Today, as a United States citizen, I voted. Once again, I voted for my Dad for President of the United States of America. I voted for my Dad for POTUS as a write-in candidate on my ballot today. I live in Albuquerque, New Mexico (yes, New Mexico is part of the United States (#47); no, New Mexico isn’t part of Mexico), and per the FAQ on the New Mexico Secretary of State site:
It’s interesting comparing this state statute with the POTUS candidacy eligibility as described in the Constitution of the United States (oft referred to as our “Law of the Land”), Section 1 of Article 2:
Further, we have this thing called the Bill of Rights as part of our Constitution, and per the First Amendment of the Constitution of the United States:
It’s the Congress of the United States charged with making any alterations (amendment) of Section 1 of Article 2, not the State of New Mexico. The First Amendment is the very first amendment of our Bill of Rights because inarguably it is the very most important above all other rights we have as United States citizens.
Because of this, and because I’ve always loved the “Freedom of Speech” amendment as it guarantees I can interpret in any and every way what free speech is to me, I voted for my Dad as a write-in candidate for POTUS. Let’s give the immediate interpretation of how I see things in this “New Mexico ban on POTUS candidate write-in” statute:
- I want to do a write-in vote for my Dad for POTUS.
- I don’t like that the State of New Mexico (i.e. “gubmint”) says I can’t do a write-in vote for my Dad for POTUS.
- I want to petition to the Government for a redress of grievances (the grievance of a state statute forbidding write-in presidential candidates).
- So, essentially, my writing my Dad’s name on my ballot today is my petition to the Government… as well as my chosen candidate for POTUS.
By my interpretation of my First Amendment guarantees, I could have scrawled in fresh, warm kitten blood using the severed claw of a putrid, rotting platypus “I’m Voting for My Dad” on my ballot and submitted that. Nothing could prevent me from doing so. It is my First Amendment guarantee.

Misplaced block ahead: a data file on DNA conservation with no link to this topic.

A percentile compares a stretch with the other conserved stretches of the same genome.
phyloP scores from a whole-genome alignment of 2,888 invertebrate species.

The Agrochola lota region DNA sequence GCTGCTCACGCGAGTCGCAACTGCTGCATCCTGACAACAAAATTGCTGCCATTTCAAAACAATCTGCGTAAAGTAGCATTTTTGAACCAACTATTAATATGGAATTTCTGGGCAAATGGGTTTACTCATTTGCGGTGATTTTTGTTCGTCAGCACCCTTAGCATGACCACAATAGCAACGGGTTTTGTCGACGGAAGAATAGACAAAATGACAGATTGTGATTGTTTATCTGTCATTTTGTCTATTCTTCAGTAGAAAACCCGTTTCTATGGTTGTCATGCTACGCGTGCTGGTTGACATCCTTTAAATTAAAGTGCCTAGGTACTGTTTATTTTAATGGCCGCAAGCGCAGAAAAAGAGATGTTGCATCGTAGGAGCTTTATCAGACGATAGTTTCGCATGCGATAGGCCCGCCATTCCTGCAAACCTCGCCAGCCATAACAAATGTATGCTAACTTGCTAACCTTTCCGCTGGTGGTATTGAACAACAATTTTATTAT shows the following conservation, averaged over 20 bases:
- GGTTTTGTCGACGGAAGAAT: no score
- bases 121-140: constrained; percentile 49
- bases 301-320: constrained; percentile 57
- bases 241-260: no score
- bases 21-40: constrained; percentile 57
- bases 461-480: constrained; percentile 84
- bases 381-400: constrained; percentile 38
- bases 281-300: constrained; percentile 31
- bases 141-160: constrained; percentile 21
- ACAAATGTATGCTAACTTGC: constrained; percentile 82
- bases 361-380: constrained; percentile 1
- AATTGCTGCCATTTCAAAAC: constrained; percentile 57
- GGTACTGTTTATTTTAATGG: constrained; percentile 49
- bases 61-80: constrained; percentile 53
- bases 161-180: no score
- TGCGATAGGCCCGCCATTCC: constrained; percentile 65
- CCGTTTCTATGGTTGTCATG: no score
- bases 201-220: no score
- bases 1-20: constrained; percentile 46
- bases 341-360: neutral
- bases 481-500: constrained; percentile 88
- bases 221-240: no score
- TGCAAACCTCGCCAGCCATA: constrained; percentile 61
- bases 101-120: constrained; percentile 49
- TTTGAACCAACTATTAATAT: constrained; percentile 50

While state sovereignty is also addressed in our Constitution of the United States, as a citizen of the United States of America I look to our Constitution as the contract our citizens have with our government and the contract our government has with our citizens FIRST, and only then is state sovereignty even considered.
What the State of New Mexico is defining with this “no write-ins allowed” statute is whether or not my vote for my Dad will be counted from my ballot… which it will not. Very superficially (in a “let’s keep things easy and efficient” way), I’m okay with that, although that is an entirely different article for another time.
So, if you are to believe that a New Mexico state statute supersedes the Constitution of the United States, and that I am 100% forbidden as a New Mexico resident to place a write-in vote for my Dad by writing his name on my ballot, then New Mexico might as well be part of Mexico, for it is only outside of the borders of the United States of America that the Constitution of the United States does not apply… much like how under the table in my bedroom is the only place on the planet where my horoscope does not apply.
I voted today. I voted for my Dad as a write-in candidate. I voted for my Dad as a write-in candidate for the third presidential election in a row. And, I’ll continue to vote for my Dad as a write-in candidate until our country can cough up a candidate who is worthy of my support, and more importantly worthy of my vote as a United States citizen… regardless if the State of New Mexico will actually tally his name in the ballot counts.